Oddly, the title of this book refers to Rand; we hear far less of him in these pages than of his companions. This worked, as the reader gets more development of the other characters - particularly Mat and Perrin. All these quests, characters, and subplots can confuse the reader. Fortunately, in this novel, Jordan stays longer with each group and place, allowing the reader to gain a comfort level with the plot thread he is exploring.
The Wheel of Time is a marathon and not a sprint and it is best to keep this in mind as Jordan builds his world and his characters. We learn more about his characters as they learn more about themselves.
Shannon Kuehn describes how to use Microsoft Workload Identity Federation to simplify authentication across Azure and other systems.
"More About Paddington" is Michael Bond's second collection of stories about Paddington the Bear. As in the first collection, each story relates an incident or adventure in the life of the good-hearted anthropomorphic bear and the English family that has taken him in.
Each story follows a similar pattern: Paddington has an idea and sets out with the best of intentions; things go wrong and sometimes things get messy; everything works out well in the end. They are cute stories aimed at children, but they entertain enough to appeal to adults.
The stories in this collection are more cohesive than in the previous book. Each tale references the one before and they all take place over a period of a few months at the end of the year.
Paddington is quickly becoming one of my favourite characters in children's literature.
Tom Harrell was born before the founding of Jazz Showcase, the southside club at which he performed Saturday night. Harrell looks every bit of his 75 years. He is old and frail and incapable of sitting erect in his chair. But he can still play, and his playing is still impressive.
Harrell has played with Stan Kenton, Woody Herman, Dizzy Gillespie, and a host of other jazz legends over the years; and he still loves the music enough to climb onto a stage and lead his quartet for two sets. The quartet was a terrific set of talent that included Ugonna Okegwo on bass and Adam Cruz on drums. But it was Venezuelan pianist Luis Perdomo who stole the show with his outstanding technique and solos.
Highlights of the evening included "Sea", a beautiful melody, which Harrell dedicated to the late Joe Siegel, who founded Jazz Showcase three-quarters of a century ago; and his version of John Coltrane's classic "Moment's Notice".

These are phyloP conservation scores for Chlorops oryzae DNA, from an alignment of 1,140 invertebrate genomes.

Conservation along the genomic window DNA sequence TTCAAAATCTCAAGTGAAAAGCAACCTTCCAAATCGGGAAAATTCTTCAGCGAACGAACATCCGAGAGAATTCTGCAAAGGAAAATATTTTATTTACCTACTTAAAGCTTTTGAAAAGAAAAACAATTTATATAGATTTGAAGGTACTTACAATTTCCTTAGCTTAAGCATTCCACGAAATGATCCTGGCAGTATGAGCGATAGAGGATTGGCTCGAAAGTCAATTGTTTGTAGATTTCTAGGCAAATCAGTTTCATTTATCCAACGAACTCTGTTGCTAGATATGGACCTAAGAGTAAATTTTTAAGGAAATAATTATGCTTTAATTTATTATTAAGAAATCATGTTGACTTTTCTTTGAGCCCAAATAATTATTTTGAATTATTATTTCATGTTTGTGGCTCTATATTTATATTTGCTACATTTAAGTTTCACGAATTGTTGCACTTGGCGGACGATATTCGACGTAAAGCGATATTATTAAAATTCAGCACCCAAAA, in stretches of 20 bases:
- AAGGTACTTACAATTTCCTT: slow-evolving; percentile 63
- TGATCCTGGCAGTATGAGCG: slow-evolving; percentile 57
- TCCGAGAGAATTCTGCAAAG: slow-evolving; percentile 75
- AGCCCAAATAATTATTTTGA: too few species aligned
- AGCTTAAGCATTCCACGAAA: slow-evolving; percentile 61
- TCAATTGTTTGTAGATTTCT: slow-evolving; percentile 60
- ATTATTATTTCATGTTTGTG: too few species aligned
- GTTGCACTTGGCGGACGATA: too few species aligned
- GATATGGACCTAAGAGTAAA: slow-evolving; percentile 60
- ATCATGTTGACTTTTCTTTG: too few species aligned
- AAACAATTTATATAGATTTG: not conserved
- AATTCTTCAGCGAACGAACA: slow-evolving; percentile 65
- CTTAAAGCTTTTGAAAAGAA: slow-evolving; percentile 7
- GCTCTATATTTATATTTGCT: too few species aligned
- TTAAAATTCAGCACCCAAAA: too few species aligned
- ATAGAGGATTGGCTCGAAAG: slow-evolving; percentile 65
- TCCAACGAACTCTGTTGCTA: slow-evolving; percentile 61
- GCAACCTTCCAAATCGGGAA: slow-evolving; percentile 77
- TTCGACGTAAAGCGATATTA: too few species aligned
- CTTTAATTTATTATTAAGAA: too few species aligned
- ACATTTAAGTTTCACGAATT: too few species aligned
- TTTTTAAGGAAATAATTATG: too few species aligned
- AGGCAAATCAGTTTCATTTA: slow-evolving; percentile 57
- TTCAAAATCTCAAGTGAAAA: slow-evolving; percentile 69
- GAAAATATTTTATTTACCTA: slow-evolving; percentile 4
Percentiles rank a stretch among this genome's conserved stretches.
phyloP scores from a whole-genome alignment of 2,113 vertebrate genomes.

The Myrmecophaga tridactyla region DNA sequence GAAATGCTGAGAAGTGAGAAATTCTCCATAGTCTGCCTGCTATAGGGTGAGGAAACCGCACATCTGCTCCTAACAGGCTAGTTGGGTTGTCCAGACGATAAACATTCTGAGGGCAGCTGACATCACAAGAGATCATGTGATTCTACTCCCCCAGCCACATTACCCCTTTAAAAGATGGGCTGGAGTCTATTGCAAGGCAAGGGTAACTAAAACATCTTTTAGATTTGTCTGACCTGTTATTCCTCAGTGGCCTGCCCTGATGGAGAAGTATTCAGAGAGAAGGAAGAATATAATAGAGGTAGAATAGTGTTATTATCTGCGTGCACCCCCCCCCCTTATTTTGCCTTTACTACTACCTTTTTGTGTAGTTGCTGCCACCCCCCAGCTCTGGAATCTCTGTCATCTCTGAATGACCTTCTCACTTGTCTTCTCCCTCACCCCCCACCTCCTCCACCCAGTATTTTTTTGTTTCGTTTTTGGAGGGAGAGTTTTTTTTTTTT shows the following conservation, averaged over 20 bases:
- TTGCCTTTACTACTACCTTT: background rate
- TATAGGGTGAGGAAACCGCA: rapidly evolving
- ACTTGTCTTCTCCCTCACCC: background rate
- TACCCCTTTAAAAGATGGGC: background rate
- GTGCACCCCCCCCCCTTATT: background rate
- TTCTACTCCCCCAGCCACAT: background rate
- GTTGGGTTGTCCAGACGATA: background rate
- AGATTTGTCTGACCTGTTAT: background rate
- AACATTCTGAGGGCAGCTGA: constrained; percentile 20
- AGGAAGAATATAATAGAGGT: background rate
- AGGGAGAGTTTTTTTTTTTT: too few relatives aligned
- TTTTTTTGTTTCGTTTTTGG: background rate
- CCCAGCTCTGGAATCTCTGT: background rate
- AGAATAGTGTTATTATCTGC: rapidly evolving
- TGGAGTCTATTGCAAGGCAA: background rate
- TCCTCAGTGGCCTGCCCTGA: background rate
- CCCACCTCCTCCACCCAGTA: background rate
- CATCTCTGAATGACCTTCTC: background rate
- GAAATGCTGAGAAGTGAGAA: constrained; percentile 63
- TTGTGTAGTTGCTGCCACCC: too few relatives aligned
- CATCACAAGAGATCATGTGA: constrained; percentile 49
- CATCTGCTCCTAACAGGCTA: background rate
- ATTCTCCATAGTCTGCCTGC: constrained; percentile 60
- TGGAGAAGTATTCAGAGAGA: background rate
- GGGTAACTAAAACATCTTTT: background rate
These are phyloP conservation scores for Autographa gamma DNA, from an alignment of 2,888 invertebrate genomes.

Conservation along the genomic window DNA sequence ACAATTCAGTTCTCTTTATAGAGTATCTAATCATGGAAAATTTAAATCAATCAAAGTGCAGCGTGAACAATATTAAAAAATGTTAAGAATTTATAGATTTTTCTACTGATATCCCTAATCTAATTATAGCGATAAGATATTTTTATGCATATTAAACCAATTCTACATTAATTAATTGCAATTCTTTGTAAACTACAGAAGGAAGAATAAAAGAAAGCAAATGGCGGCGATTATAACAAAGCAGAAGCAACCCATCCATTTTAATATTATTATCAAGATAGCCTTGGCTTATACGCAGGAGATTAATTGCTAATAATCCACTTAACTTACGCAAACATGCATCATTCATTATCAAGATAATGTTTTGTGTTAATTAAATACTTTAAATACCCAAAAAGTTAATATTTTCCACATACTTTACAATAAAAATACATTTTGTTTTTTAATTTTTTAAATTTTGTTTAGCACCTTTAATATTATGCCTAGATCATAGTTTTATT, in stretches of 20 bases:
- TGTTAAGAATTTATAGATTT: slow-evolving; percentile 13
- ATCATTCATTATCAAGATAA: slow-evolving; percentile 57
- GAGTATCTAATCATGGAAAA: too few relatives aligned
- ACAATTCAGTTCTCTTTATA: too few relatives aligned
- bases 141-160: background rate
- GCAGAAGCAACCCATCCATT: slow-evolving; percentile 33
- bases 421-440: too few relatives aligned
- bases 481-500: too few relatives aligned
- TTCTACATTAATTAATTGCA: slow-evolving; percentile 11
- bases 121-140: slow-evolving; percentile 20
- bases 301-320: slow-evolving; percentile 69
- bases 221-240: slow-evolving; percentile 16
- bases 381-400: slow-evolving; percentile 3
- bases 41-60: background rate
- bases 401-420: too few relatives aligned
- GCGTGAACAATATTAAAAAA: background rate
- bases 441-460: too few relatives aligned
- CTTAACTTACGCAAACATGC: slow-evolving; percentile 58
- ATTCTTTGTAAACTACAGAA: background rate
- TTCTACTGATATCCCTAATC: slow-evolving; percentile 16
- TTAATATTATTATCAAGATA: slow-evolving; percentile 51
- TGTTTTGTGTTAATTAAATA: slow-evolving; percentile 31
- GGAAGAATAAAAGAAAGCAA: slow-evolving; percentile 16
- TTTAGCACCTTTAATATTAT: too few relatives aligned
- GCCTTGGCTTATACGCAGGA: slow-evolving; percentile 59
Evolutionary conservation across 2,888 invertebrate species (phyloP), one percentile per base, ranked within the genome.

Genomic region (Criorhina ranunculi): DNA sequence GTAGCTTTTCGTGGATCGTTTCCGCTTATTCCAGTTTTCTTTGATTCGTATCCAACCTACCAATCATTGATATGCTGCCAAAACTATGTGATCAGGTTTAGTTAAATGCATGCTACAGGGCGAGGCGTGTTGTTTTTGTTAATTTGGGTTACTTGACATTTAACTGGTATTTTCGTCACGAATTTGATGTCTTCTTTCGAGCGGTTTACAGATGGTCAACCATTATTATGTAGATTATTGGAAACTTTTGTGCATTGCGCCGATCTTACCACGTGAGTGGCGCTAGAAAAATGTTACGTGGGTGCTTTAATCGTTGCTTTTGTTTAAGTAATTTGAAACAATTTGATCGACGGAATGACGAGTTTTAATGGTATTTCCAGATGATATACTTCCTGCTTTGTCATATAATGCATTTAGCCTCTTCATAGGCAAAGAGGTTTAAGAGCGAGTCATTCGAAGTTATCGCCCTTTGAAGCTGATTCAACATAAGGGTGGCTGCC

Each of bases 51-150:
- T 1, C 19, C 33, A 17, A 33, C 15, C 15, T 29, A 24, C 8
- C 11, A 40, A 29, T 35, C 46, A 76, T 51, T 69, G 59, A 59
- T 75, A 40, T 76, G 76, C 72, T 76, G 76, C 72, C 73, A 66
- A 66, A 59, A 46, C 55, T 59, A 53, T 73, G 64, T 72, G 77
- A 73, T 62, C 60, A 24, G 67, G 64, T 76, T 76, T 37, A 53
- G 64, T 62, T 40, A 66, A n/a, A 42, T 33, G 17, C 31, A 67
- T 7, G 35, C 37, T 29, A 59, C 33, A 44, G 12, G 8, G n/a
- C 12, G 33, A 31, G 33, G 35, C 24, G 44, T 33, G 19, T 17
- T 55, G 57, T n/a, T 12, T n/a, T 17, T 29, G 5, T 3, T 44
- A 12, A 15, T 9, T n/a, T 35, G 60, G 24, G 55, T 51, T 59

Although there was not much visually to the performance, the music was enough to satisfy a full house.
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Today I am grateful for lunch in Little India with Nick yesterday.
Today I am grateful for a tune-up for my bicycle.
Today I am grateful to mentor Chicago high school students on their STEM project for the fourth year in a row.
Today I am grateful to see Sean Hayes in "Good Night, Oscar" at the Goodman Theatre last night.
Today I am grateful to get some legal protection against the person who has been threatening me for the past year.
Today I am grateful to see "King James" at the Steppenwolf Theatre last night with family and friends.
Today I am grateful that my sons took me to a Cubs game yesterday as a late birthday gift.
Today I am grateful for my first visit to the Field Museum in years.
Today I am grateful for a conversation with Glenn last night for the first time in too long.
Today I am grateful for 700 episodes of #TechnologyAndFriends and to all those who made it possible.
Today I am grateful for dinner last night with Nick and Tim before they flies out of town for Nick's bachelor party.
Today I am grateful for a long conversation yesterday with Jennifer and for the help, advice, and support she gave me.
Today I am grateful to celebrate Seder with friends last night for the beginning of Passover.
Today I am grateful for lunch with Debbie and her family yesterday.
Today I am grateful to celebrate a Virtual Easter with family and friends yesterday.
Today I am grateful
-to arrive safely in California
-that my abstinence from meat and alcohol is at an end
-to file my taxes on time
Today I am grateful to finally meet in person the people I have been working with for the past 6 months.
Today I am grateful for:
-a visit to 3 vineyards in central California
-coffee with Neha yesterday morning
Today I am grateful to successfully wrap up a customer project this week.
Today I am grateful for:
-Coffee with Christine yesterday morning
-Lunch with John yesterday
-My first visit to the newly-opened Microsoft office in Mountain View, CA
Today I am grateful to see the Tom Harrell Quartet in concert at Jazz Showcase last night.
Today I am grateful to bring out the cushions yesterday for the chairs on my balcony.
Today I am grateful for my fourth COVID vaccination shot.
Today I am grateful to those who offered support to me yesterday and for those who shared their own struggles.
Today I am grateful for co-workers who say and write nice things about me.
Today I am grateful to attend the ISTC STEM Challenge Showcase yesterday at the Chicago Cultural Center.